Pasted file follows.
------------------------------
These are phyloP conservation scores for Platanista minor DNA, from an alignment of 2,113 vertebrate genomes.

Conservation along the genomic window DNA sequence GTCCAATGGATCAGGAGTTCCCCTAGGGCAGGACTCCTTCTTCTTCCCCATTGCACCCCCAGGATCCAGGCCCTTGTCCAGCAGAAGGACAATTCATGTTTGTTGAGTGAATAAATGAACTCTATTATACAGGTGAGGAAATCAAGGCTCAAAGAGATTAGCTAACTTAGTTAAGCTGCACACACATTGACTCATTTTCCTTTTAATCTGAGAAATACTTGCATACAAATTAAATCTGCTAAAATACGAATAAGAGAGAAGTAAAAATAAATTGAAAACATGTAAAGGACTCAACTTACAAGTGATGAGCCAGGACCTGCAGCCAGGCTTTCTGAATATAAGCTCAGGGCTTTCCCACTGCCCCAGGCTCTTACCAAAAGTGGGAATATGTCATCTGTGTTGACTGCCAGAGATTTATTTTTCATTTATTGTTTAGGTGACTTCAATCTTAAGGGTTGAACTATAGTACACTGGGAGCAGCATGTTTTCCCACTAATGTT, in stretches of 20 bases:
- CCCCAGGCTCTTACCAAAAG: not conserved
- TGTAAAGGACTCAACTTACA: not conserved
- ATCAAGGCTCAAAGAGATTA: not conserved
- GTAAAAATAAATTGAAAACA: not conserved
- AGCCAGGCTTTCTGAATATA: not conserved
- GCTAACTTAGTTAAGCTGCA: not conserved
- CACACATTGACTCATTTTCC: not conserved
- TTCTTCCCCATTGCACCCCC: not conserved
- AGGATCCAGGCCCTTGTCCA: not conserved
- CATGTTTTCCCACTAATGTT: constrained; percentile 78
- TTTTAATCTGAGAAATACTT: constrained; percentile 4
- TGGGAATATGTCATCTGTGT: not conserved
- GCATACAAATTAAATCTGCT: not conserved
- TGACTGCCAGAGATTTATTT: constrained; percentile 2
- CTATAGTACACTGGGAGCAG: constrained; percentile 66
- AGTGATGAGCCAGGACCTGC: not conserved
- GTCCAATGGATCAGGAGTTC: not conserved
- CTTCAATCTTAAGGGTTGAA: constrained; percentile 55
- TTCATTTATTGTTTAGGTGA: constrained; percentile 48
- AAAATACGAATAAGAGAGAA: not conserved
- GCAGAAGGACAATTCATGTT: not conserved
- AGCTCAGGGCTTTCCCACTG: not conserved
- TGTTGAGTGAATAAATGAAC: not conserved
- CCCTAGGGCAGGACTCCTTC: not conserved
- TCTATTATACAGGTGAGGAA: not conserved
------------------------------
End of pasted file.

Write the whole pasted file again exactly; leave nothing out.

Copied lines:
These are phyloP conservation scores for Platanista minor DNA, from an alignment of 2,113 vertebrate genomes.

Conservation along the genomic window DNA sequence GTCCAATGGATCAGGAGTTCCCCTAGGGCAGGACTCCTTCTTCTTCCCCATTGCACCCCCAGGATCCAGGCCCTTGTCCAGCAGAAGGACAATTCATGTTTGTTGAGTGAATAAATGAACTCTATTATACAGGTGAGGAAATCAAGGCTCAAAGAGATTAGCTAACTTAGTTAAGCTGCACACACATTGACTCATTTTCCTTTTAATCTGAGAAATACTTGCATACAAATTAAATCTGCTAAAATACGAATAAGAGAGAAGTAAAAATAAATTGAAAACATGTAAAGGACTCAACTTACAAGTGATGAGCCAGGACCTGCAGCCAGGCTTTCTGAATATAAGCTCAGGGCTTTCCCACTGCCCCAGGCTCTTACCAAAAGTGGGAATATGTCATCTGTGTTGACTGCCAGAGATTTATTTTTCATTTATTGTTTAGGTGACTTCAATCTTAAGGGTTGAACTATAGTACACTGGGAGCAGCATGTTTTCCCACTAATGTT, in stretches of 20 bases:
- CCCCAGGCTCTTACCAAAAG: not conserved
- TGTAAAGGACTCAACTTACA: not conserved
- ATCAAGGCTCAAAGAGATTA: not conserved
- GTAAAAATAAATTGAAAACA: not conserved
- AGCCAGGCTTTCTGAATATA: not conserved
- GCTAACTTAGTTAAGCTGCA: not conserved
- CACACATTGACTCATTTTCC: not conserved
- TTCTTCCCCATTGCACCCCC: not conserved
- AGGATCCAGGCCCTTGTCCA: not conserved
- CATGTTTTCCCACTAATGTT: constrained; percentile 78
- TTTTAATCTGAGAAATACTT: constrained; percentile 4
- TGGGAATATGTCATCTGTGT: not conserved
- GCATACAAATTAAATCTGCT: not conserved
- TGACTGCCAGAGATTTATTT: constrained; percentile 2
- CTATAGTACACTGGGAGCAG: constrained; percentile 66
- AGTGATGAGCCAGGACCTGC: not conserved
- GTCCAATGGATCAGGAGTTC: not conserved
- CTTCAATCTTAAGGGTTGAA: constrained; percentile 55
- TTCATTTATTGTTTAGGTGA: constrained; percentile 48
- AAAATACGAATAAGAGAGAA: not conserved
- GCAGAAGGACAATTCATGTT: not conserved
- AGCTCAGGGCTTTCCCACTG: not conserved
- TGTTGAGTGAATAAATGAAC: not conserved
- CCCTAGGGCAGGACTCCTTC: not conserved
- TCTATTATACAGGTGAGGAA: not conserved